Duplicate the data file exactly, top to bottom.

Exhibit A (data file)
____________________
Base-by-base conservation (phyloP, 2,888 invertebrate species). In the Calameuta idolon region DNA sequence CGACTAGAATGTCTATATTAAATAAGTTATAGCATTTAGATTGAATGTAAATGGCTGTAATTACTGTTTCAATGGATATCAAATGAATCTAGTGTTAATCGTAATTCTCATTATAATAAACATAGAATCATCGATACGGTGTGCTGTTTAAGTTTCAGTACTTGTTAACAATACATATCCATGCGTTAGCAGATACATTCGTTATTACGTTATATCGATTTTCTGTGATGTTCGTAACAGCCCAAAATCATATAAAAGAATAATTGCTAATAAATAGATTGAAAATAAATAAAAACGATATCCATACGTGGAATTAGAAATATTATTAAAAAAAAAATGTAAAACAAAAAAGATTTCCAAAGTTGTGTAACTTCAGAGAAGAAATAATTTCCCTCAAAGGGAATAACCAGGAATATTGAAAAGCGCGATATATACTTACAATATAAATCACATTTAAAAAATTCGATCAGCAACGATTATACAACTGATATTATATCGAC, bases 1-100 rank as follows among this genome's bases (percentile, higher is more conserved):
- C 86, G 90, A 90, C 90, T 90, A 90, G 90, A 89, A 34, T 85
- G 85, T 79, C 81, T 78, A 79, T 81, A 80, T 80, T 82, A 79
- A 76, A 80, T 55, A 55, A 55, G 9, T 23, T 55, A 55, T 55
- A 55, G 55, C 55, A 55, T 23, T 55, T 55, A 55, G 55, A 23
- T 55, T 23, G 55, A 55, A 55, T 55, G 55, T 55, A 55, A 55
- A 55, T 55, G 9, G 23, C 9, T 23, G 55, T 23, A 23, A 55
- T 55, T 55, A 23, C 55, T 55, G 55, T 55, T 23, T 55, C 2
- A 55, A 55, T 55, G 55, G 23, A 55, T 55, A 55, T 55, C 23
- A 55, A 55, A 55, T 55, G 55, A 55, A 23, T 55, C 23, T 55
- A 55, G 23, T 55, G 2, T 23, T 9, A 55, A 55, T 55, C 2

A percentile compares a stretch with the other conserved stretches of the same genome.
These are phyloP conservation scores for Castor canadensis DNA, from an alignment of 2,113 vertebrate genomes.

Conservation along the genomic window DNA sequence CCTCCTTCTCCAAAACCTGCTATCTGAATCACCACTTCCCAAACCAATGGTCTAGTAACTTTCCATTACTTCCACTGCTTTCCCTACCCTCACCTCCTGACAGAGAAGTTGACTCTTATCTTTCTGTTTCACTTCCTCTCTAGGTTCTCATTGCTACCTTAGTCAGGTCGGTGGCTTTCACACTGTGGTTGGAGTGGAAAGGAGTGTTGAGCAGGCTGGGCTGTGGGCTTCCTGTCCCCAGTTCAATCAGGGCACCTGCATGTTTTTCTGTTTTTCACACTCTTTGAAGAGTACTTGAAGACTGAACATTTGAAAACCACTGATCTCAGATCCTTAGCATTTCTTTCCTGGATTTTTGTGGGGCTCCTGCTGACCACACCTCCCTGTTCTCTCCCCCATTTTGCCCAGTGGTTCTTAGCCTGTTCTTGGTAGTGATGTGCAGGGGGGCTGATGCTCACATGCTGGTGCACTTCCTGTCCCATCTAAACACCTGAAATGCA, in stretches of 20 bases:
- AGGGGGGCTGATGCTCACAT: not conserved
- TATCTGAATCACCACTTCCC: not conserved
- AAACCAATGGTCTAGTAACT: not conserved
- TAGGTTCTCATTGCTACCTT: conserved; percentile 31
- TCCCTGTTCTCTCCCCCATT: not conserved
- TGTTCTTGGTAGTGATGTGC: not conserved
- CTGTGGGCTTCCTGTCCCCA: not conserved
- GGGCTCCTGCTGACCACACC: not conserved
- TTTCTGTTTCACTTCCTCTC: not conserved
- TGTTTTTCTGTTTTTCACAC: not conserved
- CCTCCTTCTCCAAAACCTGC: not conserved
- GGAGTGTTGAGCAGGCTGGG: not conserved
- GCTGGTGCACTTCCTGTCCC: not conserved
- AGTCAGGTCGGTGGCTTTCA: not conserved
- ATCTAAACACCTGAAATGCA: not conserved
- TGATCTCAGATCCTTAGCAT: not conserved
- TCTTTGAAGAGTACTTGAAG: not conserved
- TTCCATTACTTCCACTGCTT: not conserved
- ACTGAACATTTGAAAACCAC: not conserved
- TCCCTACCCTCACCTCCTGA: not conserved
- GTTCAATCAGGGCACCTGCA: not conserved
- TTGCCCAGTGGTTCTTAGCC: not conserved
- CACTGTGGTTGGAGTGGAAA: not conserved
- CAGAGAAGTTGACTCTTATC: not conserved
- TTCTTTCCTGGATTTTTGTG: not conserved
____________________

Base-by-base conservation (phyloP, 2,888 invertebrate species). In the Calameuta idolon region DNA sequence CGACTAGAATGTCTATATTAAATAAGTTATAGCATTTAGATTGAATGTAAATGGCTGTAATTACTGTTTCAATGGATATCAAATGAATCTAGTGTTAATCGTAATTCTCATTATAATAAACATAGAATCATCGATACGGTGTGCTGTTTAAGTTTCAGTACTTGTTAACAATACATATCCATGCGTTAGCAGATACATTCGTTATTACGTTATATCGATTTTCTGTGATGTTCGTAACAGCCCAAAATCATATAAAAGAATAATTGCTAATAAATAGATTGAAAATAAATAAAAACGATATCCATACGTGGAATTAGAAATATTATTAAAAAAAAAATGTAAAACAAAAAAGATTTCCAAAGTTGTGTAACTTCAGAGAAGAAATAATTTCCCTCAAAGGGAATAACCAGGAATATTGAAAAGCGCGATATATACTTACAATATAAATCACATTTAAAAAATTCGATCAGCAACGATTATACAACTGATATTATATCGAC, bases 1-100 rank as follows among this genome's bases (percentile, higher is more conserved):
- C 86, G 90, A 90, C 90, T 90, A 90, G 90, A 89, A 34, T 85
- G 85, T 79, C 81, T 78, A 79, T 81, A 80, T 80, T 82, A 79
- A 76, A 80, T 55, A 55, A 55, G 9, T 23, T 55, A 55, T 55
- A 55, G 55, C 55, A 55, T 23, T 55, T 55, A 55, G 55, A 23
- T 55, T 23, G 55, A 55, A 55, T 55, G 55, T 55, A 55, A 55
- A 55, T 55, G 9, G 23, C 9, T 23, G 55, T 23, A 23, A 55
- T 55, T 55, A 23, C 55, T 55, G 55, T 55, T 23, T 55, C 2
- A 55, A 55, T 55, G 55, G 23, A 55, T 55, A 55, T 55, C 23
- A 55, A 55, A 55, T 55, G 55, A 55, A 23, T 55, C 23, T 55
- A 55, G 23, T 55, G 2, T 23, T 9, A 55, A 55, T 55, C 2

A percentile compares a stretch with the other conserved stretches of the same genome.
These are phyloP conservation scores for Castor canadensis DNA, from an alignment of 2,113 vertebrate genomes.

Conservation along the genomic window DNA sequence CCTCCTTCTCCAAAACCTGCTATCTGAATCACCACTTCCCAAACCAATGGTCTAGTAACTTTCCATTACTTCCACTGCTTTCCCTACCCTCACCTCCTGACAGAGAAGTTGACTCTTATCTTTCTGTTTCACTTCCTCTCTAGGTTCTCATTGCTACCTTAGTCAGGTCGGTGGCTTTCACACTGTGGTTGGAGTGGAAAGGAGTGTTGAGCAGGCTGGGCTGTGGGCTTCCTGTCCCCAGTTCAATCAGGGCACCTGCATGTTTTTCTGTTTTTCACACTCTTTGAAGAGTACTTGAAGACTGAACATTTGAAAACCACTGATCTCAGATCCTTAGCATTTCTTTCCTGGATTTTTGTGGGGCTCCTGCTGACCACACCTCCCTGTTCTCTCCCCCATTTTGCCCAGTGGTTCTTAGCCTGTTCTTGGTAGTGATGTGCAGGGGGGCTGATGCTCACATGCTGGTGCACTTCCTGTCCCATCTAAACACCTGAAATGCA, in stretches of 20 bases:
- AGGGGGGCTGATGCTCACAT: not conserved
- TATCTGAATCACCACTTCCC: not conserved
- AAACCAATGGTCTAGTAACT: not conserved
- TAGGTTCTCATTGCTACCTT: conserved; percentile 31
- TCCCTGTTCTCTCCCCCATT: not conserved
- TGTTCTTGGTAGTGATGTGC: not conserved
- CTGTGGGCTTCCTGTCCCCA: not conserved
- GGGCTCCTGCTGACCACACC: not conserved
- TTTCTGTTTCACTTCCTCTC: not conserved
- TGTTTTTCTGTTTTTCACAC: not conserved
- CCTCCTTCTCCAAAACCTGC: not conserved
- GGAGTGTTGAGCAGGCTGGG: not conserved
- GCTGGTGCACTTCCTGTCCC: not conserved
- AGTCAGGTCGGTGGCTTTCA: not conserved
- ATCTAAACACCTGAAATGCA: not conserved
- TGATCTCAGATCCTTAGCAT: not conserved
- TCTTTGAAGAGTACTTGAAG: not conserved
- TTCCATTACTTCCACTGCTT: not conserved
- ACTGAACATTTGAAAACCAC: not conserved
- TCCCTACCCTCACCTCCTGA: not conserved
- GTTCAATCAGGGCACCTGCA: not conserved
- TTGCCCAGTGGTTCTTAGCC: not conserved
- CACTGTGGTTGGAGTGGAAA: not conserved
- CAGAGAAGTTGACTCTTATC: not conserved
- TTCTTTCCTGGATTTTTGTG: not conserved